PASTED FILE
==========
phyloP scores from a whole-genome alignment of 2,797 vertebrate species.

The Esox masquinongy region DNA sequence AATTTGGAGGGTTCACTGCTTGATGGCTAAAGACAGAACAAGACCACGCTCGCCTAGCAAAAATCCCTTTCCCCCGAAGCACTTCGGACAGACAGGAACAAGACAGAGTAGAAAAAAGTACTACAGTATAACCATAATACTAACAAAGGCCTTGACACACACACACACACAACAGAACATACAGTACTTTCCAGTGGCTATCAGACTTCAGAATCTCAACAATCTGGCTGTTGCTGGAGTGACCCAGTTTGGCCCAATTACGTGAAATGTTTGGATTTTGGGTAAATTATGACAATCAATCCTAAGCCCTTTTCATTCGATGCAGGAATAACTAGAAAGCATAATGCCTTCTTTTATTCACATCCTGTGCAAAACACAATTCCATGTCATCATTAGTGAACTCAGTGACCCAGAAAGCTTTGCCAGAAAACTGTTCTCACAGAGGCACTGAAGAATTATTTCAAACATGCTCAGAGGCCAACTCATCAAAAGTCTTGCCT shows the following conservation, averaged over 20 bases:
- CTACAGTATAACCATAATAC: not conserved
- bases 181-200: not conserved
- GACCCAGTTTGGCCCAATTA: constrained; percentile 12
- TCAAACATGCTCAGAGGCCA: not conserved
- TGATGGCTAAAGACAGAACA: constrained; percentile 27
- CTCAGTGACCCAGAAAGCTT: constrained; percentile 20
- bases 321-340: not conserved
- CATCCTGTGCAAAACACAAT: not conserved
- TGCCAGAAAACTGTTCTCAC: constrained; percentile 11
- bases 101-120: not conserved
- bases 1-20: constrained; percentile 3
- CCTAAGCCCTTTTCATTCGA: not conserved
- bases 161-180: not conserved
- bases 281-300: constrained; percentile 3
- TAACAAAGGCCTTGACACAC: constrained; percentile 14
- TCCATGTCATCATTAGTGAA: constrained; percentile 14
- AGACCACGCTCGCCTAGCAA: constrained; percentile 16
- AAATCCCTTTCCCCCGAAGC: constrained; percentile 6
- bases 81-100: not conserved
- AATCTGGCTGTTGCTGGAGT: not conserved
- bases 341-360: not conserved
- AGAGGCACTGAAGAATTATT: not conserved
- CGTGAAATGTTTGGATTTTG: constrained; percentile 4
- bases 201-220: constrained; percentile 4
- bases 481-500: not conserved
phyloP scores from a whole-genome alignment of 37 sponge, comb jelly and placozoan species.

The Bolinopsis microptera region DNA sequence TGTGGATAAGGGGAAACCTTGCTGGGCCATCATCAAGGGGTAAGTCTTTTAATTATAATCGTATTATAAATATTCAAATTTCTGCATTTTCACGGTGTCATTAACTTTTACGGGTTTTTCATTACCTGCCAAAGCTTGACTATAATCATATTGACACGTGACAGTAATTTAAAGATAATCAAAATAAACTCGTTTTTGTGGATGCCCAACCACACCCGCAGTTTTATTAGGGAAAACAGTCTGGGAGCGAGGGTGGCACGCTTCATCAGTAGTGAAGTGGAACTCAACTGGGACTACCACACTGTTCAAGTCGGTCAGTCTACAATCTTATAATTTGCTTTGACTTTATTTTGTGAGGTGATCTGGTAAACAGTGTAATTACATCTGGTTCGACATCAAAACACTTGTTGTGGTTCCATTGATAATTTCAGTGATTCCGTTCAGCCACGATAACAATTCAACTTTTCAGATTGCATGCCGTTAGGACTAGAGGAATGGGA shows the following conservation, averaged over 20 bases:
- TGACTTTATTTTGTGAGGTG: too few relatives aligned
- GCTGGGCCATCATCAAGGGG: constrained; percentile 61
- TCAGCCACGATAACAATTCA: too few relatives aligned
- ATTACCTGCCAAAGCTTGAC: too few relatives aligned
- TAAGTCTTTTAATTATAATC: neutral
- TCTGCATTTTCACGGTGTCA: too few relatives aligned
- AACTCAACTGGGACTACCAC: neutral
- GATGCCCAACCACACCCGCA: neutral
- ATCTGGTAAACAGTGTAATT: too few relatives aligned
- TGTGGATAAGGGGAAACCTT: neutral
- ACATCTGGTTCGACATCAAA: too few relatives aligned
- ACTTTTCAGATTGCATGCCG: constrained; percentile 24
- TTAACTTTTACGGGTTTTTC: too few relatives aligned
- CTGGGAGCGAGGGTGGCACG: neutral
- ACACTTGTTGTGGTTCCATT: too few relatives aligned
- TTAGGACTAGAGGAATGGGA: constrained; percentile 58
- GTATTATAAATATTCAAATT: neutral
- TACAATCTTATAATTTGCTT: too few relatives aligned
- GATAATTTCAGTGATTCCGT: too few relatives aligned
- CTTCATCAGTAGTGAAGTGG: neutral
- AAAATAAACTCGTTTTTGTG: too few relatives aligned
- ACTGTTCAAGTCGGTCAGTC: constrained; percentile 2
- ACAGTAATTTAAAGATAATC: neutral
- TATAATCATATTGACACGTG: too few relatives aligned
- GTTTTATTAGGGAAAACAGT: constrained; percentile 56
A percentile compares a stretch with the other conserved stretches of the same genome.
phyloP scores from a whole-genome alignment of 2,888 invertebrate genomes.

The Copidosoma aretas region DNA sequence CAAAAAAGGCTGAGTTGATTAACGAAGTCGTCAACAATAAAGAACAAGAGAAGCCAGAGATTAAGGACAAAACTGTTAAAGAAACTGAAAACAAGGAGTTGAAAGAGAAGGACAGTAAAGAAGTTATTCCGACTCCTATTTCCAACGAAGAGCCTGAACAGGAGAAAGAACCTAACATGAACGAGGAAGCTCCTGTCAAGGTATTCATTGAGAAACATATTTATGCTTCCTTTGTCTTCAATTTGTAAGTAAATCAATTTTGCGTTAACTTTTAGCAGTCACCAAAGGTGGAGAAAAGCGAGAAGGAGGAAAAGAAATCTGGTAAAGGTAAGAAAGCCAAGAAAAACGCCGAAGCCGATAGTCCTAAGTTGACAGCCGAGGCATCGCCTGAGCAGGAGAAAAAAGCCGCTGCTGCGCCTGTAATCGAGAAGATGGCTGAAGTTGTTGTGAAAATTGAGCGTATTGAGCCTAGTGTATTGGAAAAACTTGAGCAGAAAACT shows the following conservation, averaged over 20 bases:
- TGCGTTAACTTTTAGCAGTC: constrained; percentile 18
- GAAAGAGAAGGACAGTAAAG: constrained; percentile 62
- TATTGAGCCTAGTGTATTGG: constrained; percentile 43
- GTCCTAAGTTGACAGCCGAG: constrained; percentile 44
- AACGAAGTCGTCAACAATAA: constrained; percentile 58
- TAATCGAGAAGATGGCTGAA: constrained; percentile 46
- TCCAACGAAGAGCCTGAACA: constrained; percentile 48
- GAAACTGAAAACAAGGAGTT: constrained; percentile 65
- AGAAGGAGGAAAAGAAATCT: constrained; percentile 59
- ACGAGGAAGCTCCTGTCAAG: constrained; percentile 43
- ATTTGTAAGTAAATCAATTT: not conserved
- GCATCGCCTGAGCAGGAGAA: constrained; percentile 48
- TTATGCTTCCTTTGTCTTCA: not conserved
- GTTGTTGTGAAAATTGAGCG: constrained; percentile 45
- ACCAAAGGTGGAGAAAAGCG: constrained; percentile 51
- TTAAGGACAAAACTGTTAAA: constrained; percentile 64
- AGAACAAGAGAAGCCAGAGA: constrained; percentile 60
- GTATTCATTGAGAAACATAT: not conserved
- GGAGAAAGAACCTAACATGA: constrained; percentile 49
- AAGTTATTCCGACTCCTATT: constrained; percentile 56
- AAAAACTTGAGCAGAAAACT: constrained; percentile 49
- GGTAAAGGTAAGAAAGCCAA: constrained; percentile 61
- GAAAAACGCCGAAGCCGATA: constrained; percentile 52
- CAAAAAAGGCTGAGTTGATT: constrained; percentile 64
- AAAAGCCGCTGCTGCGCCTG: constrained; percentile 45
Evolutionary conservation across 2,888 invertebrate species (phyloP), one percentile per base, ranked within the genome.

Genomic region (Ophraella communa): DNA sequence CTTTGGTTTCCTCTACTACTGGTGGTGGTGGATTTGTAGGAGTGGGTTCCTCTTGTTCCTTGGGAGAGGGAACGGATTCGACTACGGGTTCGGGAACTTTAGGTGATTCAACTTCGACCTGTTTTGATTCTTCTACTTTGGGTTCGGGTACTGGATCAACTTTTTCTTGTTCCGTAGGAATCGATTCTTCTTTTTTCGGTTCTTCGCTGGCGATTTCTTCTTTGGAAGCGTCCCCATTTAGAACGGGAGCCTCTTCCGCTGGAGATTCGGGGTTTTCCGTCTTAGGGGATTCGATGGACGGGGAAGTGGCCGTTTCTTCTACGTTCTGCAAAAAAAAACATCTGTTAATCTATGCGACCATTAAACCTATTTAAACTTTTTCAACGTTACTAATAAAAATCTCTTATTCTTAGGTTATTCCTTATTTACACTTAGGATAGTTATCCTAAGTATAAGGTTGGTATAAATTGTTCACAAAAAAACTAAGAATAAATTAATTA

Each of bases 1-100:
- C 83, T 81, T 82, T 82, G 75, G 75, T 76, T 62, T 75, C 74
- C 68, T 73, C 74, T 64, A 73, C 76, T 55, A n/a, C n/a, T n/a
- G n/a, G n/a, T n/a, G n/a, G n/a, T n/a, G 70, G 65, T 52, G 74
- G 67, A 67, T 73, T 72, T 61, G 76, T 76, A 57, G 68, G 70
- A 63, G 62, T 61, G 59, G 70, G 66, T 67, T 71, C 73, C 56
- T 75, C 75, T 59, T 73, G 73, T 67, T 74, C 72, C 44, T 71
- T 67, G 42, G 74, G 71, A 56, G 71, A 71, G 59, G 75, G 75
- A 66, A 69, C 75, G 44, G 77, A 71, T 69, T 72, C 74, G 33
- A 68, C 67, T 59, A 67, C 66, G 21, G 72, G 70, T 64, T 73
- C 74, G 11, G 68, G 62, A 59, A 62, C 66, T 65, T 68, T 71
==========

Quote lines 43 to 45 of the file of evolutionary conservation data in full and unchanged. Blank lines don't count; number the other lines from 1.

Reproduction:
- CTGGGAGCGAGGGTGGCACG: neutral
- ACACTTGTTGTGGTTCCATT: too few relatives aligned
- TTAGGACTAGAGGAATGGGA: constrained; percentile 58